Most established university technical colleges (UTCs) are still more than half empty, a Schools Week analysis reveals.
And nearly two-thirds also experienced a drop in pupil numbers this academic year.
Ministers now face calls to scrap the “failing” project, just two years after the Conservative Party 2015 manifesto pledge to establish a UTC “within reach of every English city”.
Janet Downs, from the Local Schools Network campaign group, said the figures showed UTCS were “not popular with pupils or parents”.
“The policy should now be abandoned. This would avoid wasting more taxpayer money on a failing initiative at a time when schools are struggling financially.”
Schools Week submitted freedom of information requests to the 26 UTCs that opened in 2014 or before asking for their 2016-17 pupil numbers.
Of the 20 that responded, 11 (55 per cent) revealed they were still at less than 50 per cent capacity.
UTC Plymouth, the emptiest UTC in the country, is at 24 per cent capacity, while Buckinghamshire UTC has 148 pupils, despite a capacity for 600 (25 per cent).
Schools Week also found pupil numbers fell this year at 13 of the 20 UTCs. The biggest dip was at Lincoln UTC where pupil numbers went from 302 in 2015-16 down to 214 – a drop of 29 per cent.
Paul Batterbury, Lincoln UTC principal, said the decline was a result of the local council cutting free transport for UTC pupils, many of whom lived outside the catchment area.
Energy Coast UTC, which received a financial notice to improve last month, had a 15 per cent drop from 306 pupils last year to 260.
Cherry Tingle, who became principal last September, said reasons included concerns from parents that the UTC had three interim principals last year.
Seven UTCS have now closed, or have announced closure. Each cost about £10 million to establish.
There has been a number of errors made in terms of the way UTCs have been brought into place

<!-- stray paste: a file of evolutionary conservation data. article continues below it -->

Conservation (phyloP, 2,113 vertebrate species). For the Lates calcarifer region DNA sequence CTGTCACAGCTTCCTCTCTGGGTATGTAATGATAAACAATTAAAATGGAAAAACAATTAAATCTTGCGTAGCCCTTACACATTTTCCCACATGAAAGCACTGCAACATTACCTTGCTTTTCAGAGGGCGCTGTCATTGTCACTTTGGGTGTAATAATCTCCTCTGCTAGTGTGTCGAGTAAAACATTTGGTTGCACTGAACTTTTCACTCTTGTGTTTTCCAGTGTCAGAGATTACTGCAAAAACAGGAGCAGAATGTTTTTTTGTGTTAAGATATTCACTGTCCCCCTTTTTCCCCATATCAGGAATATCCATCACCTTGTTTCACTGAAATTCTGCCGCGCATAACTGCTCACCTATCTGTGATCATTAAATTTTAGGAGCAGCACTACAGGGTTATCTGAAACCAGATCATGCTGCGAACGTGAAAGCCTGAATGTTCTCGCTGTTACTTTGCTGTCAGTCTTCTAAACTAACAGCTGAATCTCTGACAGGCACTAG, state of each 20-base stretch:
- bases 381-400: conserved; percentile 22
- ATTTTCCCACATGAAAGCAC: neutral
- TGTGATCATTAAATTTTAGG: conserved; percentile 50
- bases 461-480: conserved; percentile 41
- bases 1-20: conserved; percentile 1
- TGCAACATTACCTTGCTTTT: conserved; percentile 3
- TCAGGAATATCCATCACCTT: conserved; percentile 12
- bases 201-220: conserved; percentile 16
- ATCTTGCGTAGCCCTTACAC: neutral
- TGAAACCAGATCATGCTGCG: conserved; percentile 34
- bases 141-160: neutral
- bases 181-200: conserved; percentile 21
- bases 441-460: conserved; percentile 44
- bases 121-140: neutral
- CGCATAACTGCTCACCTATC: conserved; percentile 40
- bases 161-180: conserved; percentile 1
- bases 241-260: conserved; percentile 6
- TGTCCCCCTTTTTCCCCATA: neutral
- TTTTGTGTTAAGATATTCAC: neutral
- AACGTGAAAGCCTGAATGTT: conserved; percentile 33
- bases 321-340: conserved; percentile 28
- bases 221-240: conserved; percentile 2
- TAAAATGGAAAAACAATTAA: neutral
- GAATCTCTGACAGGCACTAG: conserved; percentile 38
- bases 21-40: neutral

Other UTCs, such as in Guildford, and Burton and South Derbyshire, have been scrapped before they opened.
Sixty per cent of UTCs visited by Ofsted have also been rated “inadequate” or “requires improvement” – with a recent grade 4 report for Bolton UTC stating the college had knocked the confidence and aspirations of pupils.
Michael Gove, the former education secretary and a key architect of the UTC programme, admitted earlier this year the experiment had failed.
Malcolm Trobe, deputy general secretary of the Association of School and College Leaders, said there had been a “number of errors made in terms of the way UTCs have been brought into place”. A complete overhaul was needed to make the scheme a success.
“UTCs and the curriculum they offer need to be part of an overarching area wide strategic plan for pupil places,” he said.
“This would involve secondary schools, sixth-form colleges and FE colleges. The whole provision needs to be thought out strategically to ensure that youngsters within a region have access to the full range of curriculum possibilities.”
He added that recruitment at 14 also needed to be reconsidered.
A spokesperson for the Baker Dearing Educational Trust, which holds responsibility for overseeing UTCs, admitted it was “taking longer to fill UTCs than we would like”.
“Recruitment for most schools is improving steadily each year as the programme becomes more established. It is indeed challenging for UTCs to recruit at 14 as the concept of transfer at this age is not what parents are used to.”